Difference between for all but a finitely number of n and infinitely number of n

So for the statement P(n)P(n) to occur for all but a finitely number of nn, there should be a number kk such that after n>kn>k P(n)P(n) occurs.

What I didn’t quite get is that, after n>kn>k there are infinite number of nn. So P(n) also occurs for infinitely many nn?

Can someone clearly explain me the difference between them

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“all but a finitely number” means that there is an NN such that P(x)P(x) is true for all nn greater than NN. From that number on there are no more numbers such that PP does not hold for them.
– Mauro ALLEGRANZA
Oct 20 at 18:22

  

 

On natural numbers, to occur infinitely oftem may happen three different ways. i) To always occur; i.e. to never not occur. ii) to occur infinitely but to not occur a finite number of times. iii) to occur infinitely but also not occur infinitely. To occur all but finitely, does indeed mean it occurs infinitely, but to occur infinitely doesn’t mean it only fails to occur finitely.
– fleablood
Oct 20 at 18:48

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3 Answers
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Anything true for all but finitely many nn is true for infinitely many nn (for the reason you mention).

Consider the statement: “nn is odd”. It’s true for infinitely many nn, but not true for all but finitely many nn.

Saying that P(n)P(n) is true for all but finitely many n∈Nn\in\mathbb{N} is a stronger statement than saying that P(n)P(n) is true for infinitely many n∈N.n\in\mathbb{N}.

If you are a mammal, then you are an animal. If you are an animal, you may or may not be a mammal.

If P(n) always happens or fails to happen only a finite number of times then, yes, P(n) happens an infinite number of times. But if P(n) happens an infinite number of times, but also fails an infinite number of times, then well, P(n) happens an infinite number of time and fails an infinite number of times.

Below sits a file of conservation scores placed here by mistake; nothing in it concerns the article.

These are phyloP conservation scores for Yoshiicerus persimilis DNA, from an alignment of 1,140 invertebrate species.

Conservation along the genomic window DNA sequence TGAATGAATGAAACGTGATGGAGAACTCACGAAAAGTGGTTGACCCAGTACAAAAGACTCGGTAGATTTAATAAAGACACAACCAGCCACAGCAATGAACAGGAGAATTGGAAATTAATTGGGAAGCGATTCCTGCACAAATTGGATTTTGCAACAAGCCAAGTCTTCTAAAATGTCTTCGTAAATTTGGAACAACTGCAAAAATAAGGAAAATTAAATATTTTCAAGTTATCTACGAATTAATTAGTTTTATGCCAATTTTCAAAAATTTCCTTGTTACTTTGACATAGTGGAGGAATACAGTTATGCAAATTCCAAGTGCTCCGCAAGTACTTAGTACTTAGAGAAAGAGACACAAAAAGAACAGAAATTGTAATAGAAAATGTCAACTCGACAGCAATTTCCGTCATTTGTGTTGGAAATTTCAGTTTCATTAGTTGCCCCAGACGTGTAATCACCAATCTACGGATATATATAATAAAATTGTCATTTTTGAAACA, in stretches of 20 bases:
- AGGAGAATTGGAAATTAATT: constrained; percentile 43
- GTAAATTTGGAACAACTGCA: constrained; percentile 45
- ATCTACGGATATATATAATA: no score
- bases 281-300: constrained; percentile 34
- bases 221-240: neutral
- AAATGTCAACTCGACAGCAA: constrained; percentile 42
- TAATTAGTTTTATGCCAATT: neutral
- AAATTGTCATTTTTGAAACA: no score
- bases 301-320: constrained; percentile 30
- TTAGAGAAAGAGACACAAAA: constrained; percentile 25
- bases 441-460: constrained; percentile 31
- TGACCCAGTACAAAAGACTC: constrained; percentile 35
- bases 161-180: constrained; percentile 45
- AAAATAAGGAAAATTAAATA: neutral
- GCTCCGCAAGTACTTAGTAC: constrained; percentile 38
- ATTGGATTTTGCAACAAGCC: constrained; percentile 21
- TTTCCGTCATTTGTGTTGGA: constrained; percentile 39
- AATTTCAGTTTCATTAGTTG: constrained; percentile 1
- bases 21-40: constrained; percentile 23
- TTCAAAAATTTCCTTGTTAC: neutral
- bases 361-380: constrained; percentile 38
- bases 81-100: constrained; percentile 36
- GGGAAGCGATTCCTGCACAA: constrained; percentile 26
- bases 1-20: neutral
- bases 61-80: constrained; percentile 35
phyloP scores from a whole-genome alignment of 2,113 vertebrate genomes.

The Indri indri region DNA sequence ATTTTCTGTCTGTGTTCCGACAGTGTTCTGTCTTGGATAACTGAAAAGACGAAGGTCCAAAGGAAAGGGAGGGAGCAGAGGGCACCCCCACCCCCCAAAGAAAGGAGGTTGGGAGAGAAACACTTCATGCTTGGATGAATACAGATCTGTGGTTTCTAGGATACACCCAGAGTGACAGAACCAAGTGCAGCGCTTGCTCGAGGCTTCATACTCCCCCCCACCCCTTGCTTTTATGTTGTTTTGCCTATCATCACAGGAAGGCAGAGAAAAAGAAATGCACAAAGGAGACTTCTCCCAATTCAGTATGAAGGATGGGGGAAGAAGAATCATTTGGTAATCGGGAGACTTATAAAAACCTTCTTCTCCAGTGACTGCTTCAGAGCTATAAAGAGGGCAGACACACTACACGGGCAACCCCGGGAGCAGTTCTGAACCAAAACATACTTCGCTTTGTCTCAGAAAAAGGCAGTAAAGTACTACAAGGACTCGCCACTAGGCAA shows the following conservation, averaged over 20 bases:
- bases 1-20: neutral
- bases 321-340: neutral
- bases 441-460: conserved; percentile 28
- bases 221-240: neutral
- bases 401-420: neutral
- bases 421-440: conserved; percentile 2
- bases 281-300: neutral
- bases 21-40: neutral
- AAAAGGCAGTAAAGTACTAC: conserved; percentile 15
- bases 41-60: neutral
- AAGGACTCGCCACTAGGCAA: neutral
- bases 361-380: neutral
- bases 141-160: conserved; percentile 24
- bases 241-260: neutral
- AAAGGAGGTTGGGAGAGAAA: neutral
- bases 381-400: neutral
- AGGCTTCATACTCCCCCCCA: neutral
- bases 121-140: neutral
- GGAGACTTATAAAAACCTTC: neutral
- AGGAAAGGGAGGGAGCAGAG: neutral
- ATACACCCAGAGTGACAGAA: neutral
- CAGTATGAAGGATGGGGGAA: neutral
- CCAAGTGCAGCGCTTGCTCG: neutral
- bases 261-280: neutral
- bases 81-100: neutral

Emotionally:

P(n) always happens. Hurray! That’s strong and fantastic!!! Yeah, Always! Yeah. Good results.

P(n) fails when n=7, but happens everywhere else. Hurray! 7 is is fluke. This is a dead cinch if we just watch out for n=7.

P(n) fails when M/nM/n is prime, but happens everywhere else. Oh, … well, M/nM/n is prime… how bad is that; how often does it happen? (Well, eventually n>Mn > M and M/nM/n can’t be an integer much less prime; so it only happens a finite number of times.) So, it might fail a lot of times but it passes an infinite amount of time? In the long run it doesn’t matter because eventually it will always happen, right? (Yes) … okay…. Hurray! It happens all but finitely times!

P(n) fails when n=2p−1n = 2^p – 1 and pp prime. Oh… that’s kind of bad, isn’t it? (Not really, n=2p−1n = 2^p – 1 is a pretty unusual.) So, eventually we’ll get past it? And it will always be true. (No, there’ll always be a larger number where it won’t be true.) But they’re rare? Right? (Yes.) … okay… hurray???

P(n) happens whenever nn is even and fails whenever nn is odd. … (What’s wrong? It happens an infinite number of times. Cheer up.) …Yeah, but it fails as commonly as it passes… (Yes, but it doesn’t always fail) … meh… (Say “hurray”) …. hurray *sigh*… whoop-de-effin-do…